Third, the estimates above are for a typical state. But in states with taxes above average, we expect job losses from a tax increase to be higher that this; and for states with public services above average, we expect the job gains from increased public services to be lower than this.

Where does Oregon stand relative to a typical state? Oregon’s state and local taxes as a share of personal income are significantly below the national average. Oregon’s rank is 43rd based on the most recent data. Thus, because Oregon’s taxes are below average, we would expect job losses in Oregon to be lower than 7,000-20,000.

What about public services? Oregon’s teacher-student ratio places Oregon 49th out of 50 states; Oregon’s school year is the second shortest. Oregon’s university faculty salaries and benefits are significantly below the national average. So, with public services below average, we would expect job gains to be higher than 9,000-17,000.

Thus, scholarly research suggests the net change in jobs in Oregon is likely to be positive. However, there is no research on how much the effect for a typical state should be adjusted for Oregon and, indeed, the available research should be viewed as providing only “ball park” estimates. Nevertheless, the research provides no support for the claim that Oregon will lose jobs in the long run.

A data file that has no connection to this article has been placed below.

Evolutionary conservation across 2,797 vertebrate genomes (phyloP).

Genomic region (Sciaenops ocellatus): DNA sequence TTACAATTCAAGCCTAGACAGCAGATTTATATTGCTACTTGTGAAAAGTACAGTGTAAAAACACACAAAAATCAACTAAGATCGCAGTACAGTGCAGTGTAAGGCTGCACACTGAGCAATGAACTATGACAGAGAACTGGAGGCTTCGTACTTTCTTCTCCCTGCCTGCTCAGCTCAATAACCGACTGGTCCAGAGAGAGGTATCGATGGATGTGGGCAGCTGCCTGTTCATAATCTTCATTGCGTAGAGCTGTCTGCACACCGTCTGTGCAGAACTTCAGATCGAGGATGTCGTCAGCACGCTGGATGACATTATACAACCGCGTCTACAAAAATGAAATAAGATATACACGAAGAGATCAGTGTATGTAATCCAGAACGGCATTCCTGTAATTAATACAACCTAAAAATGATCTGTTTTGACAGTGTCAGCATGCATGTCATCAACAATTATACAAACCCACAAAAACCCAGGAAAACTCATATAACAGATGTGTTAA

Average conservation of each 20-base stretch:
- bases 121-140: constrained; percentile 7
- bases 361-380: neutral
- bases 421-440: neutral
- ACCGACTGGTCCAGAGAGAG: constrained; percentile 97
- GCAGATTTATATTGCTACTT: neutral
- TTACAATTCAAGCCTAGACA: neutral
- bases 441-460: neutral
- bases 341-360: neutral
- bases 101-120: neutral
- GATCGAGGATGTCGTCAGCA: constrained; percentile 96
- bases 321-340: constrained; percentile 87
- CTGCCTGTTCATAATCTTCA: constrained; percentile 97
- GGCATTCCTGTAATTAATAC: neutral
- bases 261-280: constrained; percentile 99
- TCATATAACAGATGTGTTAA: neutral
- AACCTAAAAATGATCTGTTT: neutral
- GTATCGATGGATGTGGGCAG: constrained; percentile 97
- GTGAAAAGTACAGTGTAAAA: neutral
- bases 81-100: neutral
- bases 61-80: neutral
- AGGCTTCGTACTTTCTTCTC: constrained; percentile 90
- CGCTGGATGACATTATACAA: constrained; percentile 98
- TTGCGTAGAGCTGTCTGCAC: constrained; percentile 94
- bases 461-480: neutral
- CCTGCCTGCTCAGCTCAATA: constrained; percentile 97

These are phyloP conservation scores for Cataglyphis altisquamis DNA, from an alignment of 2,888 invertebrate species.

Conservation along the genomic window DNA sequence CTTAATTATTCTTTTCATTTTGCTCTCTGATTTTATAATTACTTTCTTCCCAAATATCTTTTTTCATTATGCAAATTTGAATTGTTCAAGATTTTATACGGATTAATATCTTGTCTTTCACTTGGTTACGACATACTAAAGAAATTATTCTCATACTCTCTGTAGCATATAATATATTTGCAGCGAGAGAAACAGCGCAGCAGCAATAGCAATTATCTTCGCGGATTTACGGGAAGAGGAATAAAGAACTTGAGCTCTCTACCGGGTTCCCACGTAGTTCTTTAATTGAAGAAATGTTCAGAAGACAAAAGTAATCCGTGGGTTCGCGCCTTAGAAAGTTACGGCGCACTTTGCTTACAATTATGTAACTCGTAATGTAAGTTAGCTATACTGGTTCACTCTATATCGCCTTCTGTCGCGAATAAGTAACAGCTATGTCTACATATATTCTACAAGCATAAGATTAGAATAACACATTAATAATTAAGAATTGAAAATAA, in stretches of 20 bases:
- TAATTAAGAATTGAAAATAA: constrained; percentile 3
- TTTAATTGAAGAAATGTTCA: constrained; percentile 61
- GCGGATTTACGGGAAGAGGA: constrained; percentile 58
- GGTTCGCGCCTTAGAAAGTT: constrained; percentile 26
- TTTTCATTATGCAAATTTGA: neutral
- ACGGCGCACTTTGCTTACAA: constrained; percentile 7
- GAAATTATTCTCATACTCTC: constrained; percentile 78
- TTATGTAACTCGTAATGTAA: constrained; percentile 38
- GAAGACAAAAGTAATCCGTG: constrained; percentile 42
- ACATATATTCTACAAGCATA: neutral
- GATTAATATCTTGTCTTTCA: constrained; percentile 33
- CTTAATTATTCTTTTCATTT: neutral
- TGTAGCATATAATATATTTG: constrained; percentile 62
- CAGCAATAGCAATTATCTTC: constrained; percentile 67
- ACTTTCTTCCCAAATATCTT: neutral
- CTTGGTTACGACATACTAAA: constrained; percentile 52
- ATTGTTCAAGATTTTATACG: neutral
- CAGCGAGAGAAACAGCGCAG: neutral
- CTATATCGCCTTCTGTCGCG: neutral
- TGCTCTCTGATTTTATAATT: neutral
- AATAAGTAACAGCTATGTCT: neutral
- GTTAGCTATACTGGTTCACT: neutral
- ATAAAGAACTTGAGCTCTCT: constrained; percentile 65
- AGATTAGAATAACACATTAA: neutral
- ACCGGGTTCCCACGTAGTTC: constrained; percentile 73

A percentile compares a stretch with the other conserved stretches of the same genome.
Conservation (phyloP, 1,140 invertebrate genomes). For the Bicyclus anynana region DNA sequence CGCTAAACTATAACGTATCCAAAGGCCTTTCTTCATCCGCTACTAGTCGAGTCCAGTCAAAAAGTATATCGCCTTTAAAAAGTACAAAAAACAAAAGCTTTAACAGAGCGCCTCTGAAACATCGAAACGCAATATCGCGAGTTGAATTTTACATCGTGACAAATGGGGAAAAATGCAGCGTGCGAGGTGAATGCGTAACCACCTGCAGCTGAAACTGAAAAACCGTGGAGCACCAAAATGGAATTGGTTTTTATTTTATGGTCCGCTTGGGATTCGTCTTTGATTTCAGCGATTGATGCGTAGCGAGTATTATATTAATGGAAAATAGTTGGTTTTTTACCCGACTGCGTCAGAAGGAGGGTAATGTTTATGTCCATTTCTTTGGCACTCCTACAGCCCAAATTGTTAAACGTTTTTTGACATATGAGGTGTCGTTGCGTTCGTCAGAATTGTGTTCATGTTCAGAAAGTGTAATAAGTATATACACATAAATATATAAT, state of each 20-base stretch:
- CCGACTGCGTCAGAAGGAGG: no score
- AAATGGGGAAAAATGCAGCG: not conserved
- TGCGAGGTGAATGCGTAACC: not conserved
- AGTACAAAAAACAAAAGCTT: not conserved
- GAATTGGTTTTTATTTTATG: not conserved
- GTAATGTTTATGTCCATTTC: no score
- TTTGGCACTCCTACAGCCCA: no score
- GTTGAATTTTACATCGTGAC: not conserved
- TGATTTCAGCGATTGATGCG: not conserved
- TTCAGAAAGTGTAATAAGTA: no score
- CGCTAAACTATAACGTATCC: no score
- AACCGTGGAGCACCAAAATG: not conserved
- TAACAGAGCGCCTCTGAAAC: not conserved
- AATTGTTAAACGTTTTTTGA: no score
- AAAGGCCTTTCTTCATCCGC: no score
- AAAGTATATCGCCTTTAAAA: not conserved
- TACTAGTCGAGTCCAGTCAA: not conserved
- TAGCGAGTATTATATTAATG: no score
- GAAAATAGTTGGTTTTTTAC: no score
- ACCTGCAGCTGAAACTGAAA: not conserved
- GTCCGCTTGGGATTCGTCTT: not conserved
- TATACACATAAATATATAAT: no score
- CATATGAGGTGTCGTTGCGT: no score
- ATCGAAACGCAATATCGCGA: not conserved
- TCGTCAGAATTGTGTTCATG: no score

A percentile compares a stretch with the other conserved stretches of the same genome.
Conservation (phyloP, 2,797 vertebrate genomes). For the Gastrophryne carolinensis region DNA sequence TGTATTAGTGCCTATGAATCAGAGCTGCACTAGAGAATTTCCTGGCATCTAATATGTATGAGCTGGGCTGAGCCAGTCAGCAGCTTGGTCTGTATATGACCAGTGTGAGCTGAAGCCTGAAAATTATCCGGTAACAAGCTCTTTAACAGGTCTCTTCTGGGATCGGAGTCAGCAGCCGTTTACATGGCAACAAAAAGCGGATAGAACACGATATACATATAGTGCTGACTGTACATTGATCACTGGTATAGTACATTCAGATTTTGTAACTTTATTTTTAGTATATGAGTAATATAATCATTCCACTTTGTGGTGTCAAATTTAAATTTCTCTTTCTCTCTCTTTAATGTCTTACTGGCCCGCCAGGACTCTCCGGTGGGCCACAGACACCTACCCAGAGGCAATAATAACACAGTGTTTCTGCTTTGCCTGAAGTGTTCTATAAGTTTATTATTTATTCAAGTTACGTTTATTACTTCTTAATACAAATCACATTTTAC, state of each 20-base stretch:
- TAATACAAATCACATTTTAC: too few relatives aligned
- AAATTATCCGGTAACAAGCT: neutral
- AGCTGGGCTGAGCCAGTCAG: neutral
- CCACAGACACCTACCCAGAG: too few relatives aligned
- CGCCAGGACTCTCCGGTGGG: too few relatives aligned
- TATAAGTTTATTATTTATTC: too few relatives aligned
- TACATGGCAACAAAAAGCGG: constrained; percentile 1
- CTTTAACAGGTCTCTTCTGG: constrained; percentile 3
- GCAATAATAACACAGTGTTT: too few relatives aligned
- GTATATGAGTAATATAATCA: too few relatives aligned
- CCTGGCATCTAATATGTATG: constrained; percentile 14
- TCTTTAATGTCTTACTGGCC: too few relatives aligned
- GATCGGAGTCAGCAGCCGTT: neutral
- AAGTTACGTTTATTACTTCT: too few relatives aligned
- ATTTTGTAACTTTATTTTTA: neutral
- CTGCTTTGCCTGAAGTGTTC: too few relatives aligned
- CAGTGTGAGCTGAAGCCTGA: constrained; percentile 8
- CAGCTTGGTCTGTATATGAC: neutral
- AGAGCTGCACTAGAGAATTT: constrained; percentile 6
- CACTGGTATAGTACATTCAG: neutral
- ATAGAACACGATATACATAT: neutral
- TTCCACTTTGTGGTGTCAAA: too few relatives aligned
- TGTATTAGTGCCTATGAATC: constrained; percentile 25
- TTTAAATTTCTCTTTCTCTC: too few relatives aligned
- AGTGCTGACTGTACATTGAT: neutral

Indeed, even if keeping taxes low were to increase jobs in Oregon, this is not the same as increasing jobs for Oregonians. Many new hires by Oregon businesses come from other states, and in-migrants to Oregon tend to have higher levels of education than current Oregon residents. Thus, in-migrants are more likely to out-compete current Oregonians for high paying jobs. Since Oregon businesses can hire nationally but must pay taxes locally, it should not be surprising that businesses favor low taxes. This reality suggests that in addition to helping businesses create jobs, more attention should be paid to preparing Oregon’s workers to compete for those jobs that are created.

Comments

  • (Show?)